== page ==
Tributes to Dan

<Under Construction>

little purple lotus

Lorem ipsum dolor sit amet, consectetur adipiscing elit, sed do eiusmod tempor incididunt ut labore et dolore magna aliqua. Ut enim ad minim veniam, quis nostrud exercitation ullamco laboris nisi ut aliquip ex ea commodo consequat. Duis aute irure dolor in reprehenderit in voluptate velit esse cillum dolore eu fugiat nulla pariatur. Excepteur sint occaecat cupidatat non proident, sunt in culpa qui officia deserunt mollit anim id est laborum.

What I remember most
is his laugh.
As a kid, his giggle full and juicy,
prompted by tickles, rude noises
and dog licks.
Later, it was mischief
made him chuckle wryly:
the joke’s on you!
It was always gentle slapstick,
nudging you to see
his appreciation, your need to lighten up,
share a moment of pure joy.

He loved corny country music,
cheesy musicals,
birthday cake with ice cream, a good turkey dinner,
dancing the night away with friends.

No stranger to pain, he endured,
a sort of zen acceptance,
innate knowledge that this, too,
would change.
So he stayed
in each moment,
savouring the tickles,
the trips, the ice cream and licks
that life dealt,
sharing appreciation for those he loved,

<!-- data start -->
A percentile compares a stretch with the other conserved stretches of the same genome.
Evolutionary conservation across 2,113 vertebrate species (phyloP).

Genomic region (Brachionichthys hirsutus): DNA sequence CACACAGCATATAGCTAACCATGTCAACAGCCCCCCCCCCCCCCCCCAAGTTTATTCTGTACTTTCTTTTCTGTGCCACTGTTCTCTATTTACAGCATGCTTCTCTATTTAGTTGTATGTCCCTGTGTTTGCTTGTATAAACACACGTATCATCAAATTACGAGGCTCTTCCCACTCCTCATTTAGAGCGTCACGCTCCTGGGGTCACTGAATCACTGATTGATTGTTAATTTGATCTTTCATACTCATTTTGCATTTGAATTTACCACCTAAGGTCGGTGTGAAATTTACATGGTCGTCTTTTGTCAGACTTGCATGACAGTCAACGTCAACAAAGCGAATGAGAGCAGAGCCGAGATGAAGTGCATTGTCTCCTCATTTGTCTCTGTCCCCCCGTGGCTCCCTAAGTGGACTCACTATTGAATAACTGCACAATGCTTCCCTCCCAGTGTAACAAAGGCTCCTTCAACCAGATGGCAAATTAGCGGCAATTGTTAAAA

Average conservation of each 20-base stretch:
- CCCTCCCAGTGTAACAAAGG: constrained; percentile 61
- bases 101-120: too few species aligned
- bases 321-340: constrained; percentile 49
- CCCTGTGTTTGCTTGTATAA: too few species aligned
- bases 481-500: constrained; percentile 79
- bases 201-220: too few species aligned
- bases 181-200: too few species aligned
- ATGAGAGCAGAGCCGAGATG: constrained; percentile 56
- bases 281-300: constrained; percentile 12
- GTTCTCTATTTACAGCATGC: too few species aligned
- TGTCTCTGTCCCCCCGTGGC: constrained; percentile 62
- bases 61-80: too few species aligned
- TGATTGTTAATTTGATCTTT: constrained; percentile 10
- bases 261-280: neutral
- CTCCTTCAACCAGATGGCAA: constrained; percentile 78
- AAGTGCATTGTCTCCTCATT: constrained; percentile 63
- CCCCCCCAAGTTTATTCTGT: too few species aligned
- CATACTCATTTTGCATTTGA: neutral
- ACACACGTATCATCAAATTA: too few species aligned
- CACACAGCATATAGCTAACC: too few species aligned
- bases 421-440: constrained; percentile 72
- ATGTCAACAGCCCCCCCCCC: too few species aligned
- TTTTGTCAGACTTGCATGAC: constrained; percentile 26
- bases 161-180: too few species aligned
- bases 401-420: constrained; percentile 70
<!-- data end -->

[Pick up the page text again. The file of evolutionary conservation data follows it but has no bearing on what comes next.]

who loved him back,
his smiles and few, but thoughtful, words.

My brother was a comedian,
a dancer,
and a collector of stuffed animals,
a teacher of simple truths,
eater of marshmallows
and watcher of endless musicals.
He was different only
in ways that made him special,
just a regular guy —
and because of that,

~ K

Memories of Dan

Dan was already on the scene when I arrived, so I grew up thinking every family had a Dan. He was a mischief maker, and I learned a trick or two from him. We had an ongoing ninja stealth battle of raiding each other’s closests for the choicest toys, but he often won as he marked them with a good deal of snot, thereby rendering them his forever by his grossed-out sister.

As we grew up Dan found his own set of friends and community, and I remember him being a party animal who loved to dance. I recall going to an event with him at Michener Centre and he was the Travolta of the dance floor, long after we were all tuckered out. I also went with him and my folks to Kananaskis, where he got a real kick out of me walking into a tree as we went hiking.

I saw him less as we became adults, as I went off to other cities for studies and got married to my charming husband from Singapore, where we’ve lived since ’95. I got frequent reports of his doings from the folks however, and found that he had a huge social network and seemed to make friends wherever he went.

We’re really grateful for the support he has had, with his health challenges as he got older, and know he lived his best life, taking joy in little things as he always did.

Good journey, big bro, and keep dancin’

~ RB

Om Shanti